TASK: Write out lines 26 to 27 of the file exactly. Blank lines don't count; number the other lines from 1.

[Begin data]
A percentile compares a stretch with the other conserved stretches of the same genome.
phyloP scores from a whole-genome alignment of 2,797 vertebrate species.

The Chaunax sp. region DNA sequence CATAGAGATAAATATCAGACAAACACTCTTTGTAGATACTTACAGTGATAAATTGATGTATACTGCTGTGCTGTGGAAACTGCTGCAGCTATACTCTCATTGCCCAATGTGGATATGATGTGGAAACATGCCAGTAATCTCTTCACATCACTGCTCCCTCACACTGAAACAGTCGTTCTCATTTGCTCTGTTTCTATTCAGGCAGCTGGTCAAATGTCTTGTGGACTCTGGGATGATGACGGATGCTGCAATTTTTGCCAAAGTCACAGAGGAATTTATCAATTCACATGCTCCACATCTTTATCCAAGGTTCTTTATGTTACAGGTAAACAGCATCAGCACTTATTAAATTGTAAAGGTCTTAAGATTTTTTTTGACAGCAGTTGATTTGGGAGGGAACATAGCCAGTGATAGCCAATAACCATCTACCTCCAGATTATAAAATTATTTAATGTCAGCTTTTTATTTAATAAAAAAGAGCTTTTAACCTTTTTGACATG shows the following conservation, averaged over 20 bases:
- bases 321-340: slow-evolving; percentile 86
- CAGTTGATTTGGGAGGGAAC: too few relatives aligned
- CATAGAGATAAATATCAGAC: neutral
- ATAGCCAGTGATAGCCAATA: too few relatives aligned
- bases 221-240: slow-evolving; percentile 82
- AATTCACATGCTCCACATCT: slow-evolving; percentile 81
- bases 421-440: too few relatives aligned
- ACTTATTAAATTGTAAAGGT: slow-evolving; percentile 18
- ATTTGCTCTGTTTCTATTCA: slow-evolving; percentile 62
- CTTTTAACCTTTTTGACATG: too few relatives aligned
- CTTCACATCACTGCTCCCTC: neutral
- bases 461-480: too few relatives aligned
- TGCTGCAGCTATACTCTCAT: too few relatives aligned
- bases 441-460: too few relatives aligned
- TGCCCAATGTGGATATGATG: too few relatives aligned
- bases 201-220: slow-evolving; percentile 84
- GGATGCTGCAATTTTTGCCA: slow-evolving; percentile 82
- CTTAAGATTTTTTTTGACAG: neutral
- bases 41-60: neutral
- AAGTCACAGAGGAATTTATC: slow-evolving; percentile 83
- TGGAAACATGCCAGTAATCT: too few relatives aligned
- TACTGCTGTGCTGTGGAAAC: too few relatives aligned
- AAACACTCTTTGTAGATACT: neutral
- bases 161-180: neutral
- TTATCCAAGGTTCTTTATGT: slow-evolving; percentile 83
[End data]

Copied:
- AAACACTCTTTGTAGATACT: neutral
- bases 161-180: neutral